The congressional midterm elections this November may be the most important midterm in a generation, and even the primaries are generating national attention. One of those primaries is in central New York, where two Democrats are running to unseat Rep. John Katko (R-Camillus) in November. This week, Grant Reeher moderates an informal debate with Dana Balter and Juanita Perez Williams.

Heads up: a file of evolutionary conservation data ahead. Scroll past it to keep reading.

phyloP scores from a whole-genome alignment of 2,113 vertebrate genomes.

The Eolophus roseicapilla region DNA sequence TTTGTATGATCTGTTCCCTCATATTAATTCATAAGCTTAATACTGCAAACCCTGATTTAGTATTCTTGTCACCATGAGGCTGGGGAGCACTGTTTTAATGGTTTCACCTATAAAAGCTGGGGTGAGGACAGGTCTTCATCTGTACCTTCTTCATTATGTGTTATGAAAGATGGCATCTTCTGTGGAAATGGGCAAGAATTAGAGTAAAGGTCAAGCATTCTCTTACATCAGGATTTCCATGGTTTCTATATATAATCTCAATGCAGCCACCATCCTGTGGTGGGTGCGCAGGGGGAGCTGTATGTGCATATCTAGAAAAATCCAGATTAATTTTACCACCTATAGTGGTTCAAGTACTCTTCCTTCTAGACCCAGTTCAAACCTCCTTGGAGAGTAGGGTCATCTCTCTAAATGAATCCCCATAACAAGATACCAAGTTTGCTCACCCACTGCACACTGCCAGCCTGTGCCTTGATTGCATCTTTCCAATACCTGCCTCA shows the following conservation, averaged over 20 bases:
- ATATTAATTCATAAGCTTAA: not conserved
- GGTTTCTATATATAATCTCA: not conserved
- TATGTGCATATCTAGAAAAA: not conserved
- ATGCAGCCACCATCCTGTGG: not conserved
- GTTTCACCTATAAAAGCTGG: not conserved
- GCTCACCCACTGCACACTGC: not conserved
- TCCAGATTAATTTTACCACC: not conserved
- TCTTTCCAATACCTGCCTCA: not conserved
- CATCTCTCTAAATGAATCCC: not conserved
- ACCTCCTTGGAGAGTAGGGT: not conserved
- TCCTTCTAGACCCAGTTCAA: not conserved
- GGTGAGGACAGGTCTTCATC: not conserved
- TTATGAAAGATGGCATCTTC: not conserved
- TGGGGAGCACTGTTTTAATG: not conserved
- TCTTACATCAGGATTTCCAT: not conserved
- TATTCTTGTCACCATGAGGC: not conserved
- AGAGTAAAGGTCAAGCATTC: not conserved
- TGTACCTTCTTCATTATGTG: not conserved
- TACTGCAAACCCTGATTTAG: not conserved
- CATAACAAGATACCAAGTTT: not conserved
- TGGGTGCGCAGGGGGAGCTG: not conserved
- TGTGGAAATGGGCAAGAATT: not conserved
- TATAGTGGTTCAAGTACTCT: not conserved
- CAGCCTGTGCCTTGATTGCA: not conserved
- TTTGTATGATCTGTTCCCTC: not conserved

Reeher: So, let me start with a basic question. In your campaigns so far—at least, for the most part, anyway—I think both of you have been spending more time talking about the Republican incumbent than about each other. And that makes sense; it’s understandable, but Democratic voters can only choose one of you on June 26, so I want to spend some time trying to draw some contrast. And to help set the stage for this, let me start with my very general and very brief take on this. Juanita Perez Williams has more formal, politically related experience and has the backing of the national Democratic Party organization, as well as the Congressional Black Caucus and Congressional Hispanic Caucus. Dana Balter has the support of all the county Democratic committees and a spinoff group from the Bernie Sanders presidential campaign and a lot of the support of grassroots, progressive activists who’re energized by the election for president. I hope that’s fair. Let me start, Dana Balter, with you. I want to ask you something related to that in a way, getting at the basic difference. So, what is your primary purpose in going to Washington [D.C.] as a representative for the 24th District? Is it to oppose Donald Trump? Is it to find ways to work with him and other Republicans? Is it to represent under-represented minority groups, push for particular policy changes, bring federal money back to the district? I mean, what’s your central mission in going there?